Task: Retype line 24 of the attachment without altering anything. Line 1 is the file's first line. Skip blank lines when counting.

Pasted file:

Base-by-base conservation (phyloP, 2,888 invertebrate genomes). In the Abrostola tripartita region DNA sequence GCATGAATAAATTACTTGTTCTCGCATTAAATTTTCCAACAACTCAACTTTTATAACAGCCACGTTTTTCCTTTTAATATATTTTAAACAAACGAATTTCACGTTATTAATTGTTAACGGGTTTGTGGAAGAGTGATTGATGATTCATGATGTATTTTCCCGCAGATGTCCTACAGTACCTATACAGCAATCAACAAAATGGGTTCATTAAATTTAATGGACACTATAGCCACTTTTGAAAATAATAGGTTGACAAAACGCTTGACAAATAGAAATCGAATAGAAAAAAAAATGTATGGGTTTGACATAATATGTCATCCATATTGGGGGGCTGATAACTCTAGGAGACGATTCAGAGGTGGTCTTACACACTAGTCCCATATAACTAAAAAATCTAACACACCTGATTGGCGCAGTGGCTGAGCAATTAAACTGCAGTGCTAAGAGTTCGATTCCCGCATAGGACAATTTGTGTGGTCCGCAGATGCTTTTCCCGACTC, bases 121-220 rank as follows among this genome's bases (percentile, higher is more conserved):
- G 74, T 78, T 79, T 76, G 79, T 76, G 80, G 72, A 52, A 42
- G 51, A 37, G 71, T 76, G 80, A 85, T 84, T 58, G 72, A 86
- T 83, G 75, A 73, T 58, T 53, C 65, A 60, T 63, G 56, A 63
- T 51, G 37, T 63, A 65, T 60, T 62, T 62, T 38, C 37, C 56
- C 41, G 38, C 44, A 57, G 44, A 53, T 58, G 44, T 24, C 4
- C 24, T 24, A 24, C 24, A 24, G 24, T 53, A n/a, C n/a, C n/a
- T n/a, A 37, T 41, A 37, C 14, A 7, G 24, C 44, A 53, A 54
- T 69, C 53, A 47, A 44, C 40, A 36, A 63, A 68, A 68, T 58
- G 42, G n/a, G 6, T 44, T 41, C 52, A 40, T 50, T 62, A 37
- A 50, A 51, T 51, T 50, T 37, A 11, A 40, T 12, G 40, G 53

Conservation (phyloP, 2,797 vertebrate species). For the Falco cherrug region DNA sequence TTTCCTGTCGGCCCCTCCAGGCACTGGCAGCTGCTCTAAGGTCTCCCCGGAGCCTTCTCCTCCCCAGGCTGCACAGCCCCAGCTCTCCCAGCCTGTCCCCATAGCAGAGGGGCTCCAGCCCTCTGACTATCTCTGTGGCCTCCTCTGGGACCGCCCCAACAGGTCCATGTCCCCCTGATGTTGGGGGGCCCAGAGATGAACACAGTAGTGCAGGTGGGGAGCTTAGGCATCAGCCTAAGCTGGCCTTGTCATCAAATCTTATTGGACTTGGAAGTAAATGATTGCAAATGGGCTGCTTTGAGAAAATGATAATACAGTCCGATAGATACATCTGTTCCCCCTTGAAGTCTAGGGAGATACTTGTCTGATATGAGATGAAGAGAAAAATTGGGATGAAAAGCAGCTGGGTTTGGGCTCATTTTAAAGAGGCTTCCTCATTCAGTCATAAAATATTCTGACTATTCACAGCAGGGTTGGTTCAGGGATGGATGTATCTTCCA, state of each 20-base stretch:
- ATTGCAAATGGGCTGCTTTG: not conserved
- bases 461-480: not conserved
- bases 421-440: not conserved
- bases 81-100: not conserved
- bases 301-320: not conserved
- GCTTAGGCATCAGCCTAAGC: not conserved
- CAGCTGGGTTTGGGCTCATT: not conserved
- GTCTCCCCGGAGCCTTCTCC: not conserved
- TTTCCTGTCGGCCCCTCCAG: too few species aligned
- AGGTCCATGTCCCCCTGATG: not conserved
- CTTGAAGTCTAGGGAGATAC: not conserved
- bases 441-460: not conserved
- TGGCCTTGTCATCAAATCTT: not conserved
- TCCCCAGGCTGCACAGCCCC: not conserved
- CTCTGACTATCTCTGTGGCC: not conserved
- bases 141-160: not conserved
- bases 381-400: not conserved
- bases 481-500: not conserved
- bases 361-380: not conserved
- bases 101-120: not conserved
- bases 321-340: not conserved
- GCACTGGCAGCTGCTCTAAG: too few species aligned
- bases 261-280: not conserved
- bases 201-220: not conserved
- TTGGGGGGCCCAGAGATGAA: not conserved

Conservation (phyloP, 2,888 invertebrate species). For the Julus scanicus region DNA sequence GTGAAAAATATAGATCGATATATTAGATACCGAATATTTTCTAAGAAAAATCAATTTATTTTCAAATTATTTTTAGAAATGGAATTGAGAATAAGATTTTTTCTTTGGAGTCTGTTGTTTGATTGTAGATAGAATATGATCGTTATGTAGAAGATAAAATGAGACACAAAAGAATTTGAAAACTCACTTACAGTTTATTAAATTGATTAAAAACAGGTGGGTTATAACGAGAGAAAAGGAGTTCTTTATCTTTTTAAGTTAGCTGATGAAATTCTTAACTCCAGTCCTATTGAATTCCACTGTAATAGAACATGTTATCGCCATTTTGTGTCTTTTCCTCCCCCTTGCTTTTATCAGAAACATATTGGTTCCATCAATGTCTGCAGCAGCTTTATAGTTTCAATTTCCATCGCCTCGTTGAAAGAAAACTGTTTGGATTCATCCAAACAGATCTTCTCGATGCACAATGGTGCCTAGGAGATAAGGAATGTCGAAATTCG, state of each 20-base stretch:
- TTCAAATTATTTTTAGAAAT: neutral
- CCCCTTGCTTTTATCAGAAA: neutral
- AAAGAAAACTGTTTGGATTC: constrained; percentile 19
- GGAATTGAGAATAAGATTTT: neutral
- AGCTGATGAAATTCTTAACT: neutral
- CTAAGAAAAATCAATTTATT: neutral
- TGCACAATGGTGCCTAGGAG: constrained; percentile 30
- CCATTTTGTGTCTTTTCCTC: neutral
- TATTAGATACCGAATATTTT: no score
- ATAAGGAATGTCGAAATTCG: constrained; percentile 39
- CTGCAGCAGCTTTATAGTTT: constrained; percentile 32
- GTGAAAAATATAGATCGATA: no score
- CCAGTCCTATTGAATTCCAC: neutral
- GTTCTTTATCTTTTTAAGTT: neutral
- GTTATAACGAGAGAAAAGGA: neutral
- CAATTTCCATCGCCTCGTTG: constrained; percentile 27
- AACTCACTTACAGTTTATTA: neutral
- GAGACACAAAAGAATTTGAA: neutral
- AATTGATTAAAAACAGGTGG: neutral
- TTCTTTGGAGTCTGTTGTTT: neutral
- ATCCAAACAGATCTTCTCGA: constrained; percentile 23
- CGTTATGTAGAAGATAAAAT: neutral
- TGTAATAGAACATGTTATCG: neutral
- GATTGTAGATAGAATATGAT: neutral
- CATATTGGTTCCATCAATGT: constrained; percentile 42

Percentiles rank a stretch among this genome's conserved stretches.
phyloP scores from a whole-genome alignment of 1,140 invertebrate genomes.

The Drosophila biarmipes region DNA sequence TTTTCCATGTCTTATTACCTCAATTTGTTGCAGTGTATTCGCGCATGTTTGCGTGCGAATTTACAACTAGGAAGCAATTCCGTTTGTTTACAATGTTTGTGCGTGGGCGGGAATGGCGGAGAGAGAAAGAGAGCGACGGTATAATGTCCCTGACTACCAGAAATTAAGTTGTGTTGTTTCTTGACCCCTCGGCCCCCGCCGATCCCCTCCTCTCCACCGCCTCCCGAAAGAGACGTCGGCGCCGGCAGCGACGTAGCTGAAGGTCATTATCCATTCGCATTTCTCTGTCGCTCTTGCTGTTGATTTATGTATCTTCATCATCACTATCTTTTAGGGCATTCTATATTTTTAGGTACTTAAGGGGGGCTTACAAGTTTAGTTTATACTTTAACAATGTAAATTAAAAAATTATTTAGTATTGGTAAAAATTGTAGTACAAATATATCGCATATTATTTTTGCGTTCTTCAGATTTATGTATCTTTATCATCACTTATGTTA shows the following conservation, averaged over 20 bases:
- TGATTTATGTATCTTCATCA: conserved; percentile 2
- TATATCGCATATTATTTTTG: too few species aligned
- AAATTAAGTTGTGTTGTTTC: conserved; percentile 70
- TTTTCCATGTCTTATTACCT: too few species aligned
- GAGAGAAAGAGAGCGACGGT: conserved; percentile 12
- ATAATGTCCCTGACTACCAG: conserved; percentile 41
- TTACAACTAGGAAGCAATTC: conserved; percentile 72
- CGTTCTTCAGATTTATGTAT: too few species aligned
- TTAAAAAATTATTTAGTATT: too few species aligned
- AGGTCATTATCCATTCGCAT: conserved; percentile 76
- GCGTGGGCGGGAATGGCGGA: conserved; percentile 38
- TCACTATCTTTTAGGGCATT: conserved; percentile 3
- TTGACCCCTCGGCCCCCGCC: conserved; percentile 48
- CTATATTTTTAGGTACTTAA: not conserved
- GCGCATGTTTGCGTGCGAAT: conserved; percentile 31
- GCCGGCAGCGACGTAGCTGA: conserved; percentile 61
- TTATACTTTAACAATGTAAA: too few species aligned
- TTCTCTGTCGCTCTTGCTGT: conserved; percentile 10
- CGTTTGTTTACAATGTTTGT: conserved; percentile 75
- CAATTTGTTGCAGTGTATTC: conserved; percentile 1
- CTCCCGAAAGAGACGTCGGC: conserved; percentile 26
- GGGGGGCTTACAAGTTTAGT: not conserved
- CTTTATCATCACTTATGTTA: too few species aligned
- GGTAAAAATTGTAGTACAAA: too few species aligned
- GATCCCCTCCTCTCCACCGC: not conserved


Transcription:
- bases 441-460: not conserved